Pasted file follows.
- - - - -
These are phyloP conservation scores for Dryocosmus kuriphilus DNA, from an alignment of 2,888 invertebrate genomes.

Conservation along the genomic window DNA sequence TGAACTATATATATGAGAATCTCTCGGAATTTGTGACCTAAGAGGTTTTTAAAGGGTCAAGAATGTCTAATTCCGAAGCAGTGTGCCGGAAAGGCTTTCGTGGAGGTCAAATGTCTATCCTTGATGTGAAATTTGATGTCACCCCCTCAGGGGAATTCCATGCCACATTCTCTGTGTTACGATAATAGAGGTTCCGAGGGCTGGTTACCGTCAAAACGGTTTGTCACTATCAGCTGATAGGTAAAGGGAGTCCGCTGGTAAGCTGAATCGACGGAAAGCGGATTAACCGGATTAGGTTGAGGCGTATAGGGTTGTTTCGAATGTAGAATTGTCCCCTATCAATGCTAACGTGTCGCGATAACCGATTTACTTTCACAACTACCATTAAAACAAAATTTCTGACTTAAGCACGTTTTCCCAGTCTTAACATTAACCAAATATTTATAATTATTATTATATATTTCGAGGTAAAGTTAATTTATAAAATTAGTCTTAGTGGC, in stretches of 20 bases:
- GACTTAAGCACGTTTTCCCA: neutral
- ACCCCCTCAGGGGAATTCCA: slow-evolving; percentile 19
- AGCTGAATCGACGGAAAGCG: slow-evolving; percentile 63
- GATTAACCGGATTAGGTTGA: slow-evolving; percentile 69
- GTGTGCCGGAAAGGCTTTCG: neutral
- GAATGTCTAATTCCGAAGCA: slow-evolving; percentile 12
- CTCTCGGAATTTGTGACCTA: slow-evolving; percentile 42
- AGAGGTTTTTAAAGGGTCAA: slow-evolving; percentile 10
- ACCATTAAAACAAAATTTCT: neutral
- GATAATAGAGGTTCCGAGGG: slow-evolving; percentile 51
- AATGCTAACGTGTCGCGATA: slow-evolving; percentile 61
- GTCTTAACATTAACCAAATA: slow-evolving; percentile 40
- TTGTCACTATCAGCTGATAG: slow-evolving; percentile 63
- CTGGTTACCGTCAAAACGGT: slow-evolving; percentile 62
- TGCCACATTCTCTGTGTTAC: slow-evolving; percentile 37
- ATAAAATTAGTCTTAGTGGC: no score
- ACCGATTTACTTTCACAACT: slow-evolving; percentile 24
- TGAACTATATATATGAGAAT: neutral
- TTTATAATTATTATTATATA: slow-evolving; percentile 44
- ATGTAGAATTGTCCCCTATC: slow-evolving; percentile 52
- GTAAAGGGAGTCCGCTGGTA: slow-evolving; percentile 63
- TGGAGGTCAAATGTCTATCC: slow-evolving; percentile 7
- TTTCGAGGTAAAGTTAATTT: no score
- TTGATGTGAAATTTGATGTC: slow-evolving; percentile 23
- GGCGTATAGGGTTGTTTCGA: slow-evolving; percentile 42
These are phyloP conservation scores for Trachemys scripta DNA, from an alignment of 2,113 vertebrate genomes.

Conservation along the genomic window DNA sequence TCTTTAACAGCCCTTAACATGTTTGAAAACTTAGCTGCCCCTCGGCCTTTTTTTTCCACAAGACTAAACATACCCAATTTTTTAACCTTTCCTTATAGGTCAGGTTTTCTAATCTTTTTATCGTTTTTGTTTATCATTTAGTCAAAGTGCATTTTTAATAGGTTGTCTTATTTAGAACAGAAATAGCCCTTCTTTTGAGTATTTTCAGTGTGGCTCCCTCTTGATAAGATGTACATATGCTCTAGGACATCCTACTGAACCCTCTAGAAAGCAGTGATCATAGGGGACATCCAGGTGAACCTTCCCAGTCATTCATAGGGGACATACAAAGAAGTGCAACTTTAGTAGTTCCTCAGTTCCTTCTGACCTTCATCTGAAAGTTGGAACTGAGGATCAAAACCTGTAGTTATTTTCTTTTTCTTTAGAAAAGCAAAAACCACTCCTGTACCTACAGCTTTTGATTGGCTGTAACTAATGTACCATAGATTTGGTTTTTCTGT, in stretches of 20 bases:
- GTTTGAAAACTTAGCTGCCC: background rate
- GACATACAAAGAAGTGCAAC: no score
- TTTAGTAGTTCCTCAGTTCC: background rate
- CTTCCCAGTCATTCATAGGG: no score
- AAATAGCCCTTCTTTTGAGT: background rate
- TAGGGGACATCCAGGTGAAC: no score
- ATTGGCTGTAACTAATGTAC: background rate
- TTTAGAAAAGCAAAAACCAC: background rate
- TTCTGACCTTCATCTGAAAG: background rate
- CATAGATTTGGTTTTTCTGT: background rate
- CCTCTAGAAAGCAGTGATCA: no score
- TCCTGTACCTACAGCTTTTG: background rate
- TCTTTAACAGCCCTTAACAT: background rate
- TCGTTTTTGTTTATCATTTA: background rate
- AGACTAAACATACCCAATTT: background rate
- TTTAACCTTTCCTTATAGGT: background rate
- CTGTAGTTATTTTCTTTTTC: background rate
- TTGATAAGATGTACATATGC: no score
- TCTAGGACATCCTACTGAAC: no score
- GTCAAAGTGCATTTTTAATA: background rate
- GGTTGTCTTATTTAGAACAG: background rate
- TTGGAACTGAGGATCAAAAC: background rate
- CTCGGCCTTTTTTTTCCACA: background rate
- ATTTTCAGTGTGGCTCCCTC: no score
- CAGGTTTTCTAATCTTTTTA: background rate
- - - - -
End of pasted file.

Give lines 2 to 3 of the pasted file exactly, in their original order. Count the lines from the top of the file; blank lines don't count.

Conservation along the genomic window DNA sequence TGAACTATATATATGAGAATCTCTCGGAATTTGTGACCTAAGAGGTTTTTAAAGGGTCAAGAATGTCTAATTCCGAAGCAGTGTGCCGGAAAGGCTTTCGTGGAGGTCAAATGTCTATCCTTGATGTGAAATTTGATGTCACCCCCTCAGGGGAATTCCATGCCACATTCTCTGTGTTACGATAATAGAGGTTCCGAGGGCTGGTTACCGTCAAAACGGTTTGTCACTATCAGCTGATAGGTAAAGGGAGTCCGCTGGTAAGCTGAATCGACGGAAAGCGGATTAACCGGATTAGGTTGAGGCGTATAGGGTTGTTTCGAATGTAGAATTGTCCCCTATCAATGCTAACGTGTCGCGATAACCGATTTACTTTCACAACTACCATTAAAACAAAATTTCTGACTTAAGCACGTTTTCCCAGTCTTAACATTAACCAAATATTTATAATTATTATTATATATTTCGAGGTAAAGTTAATTTATAAAATTAGTCTTAGTGGC, in stretches of 20 bases:
- GACTTAAGCACGTTTTCCCA: neutral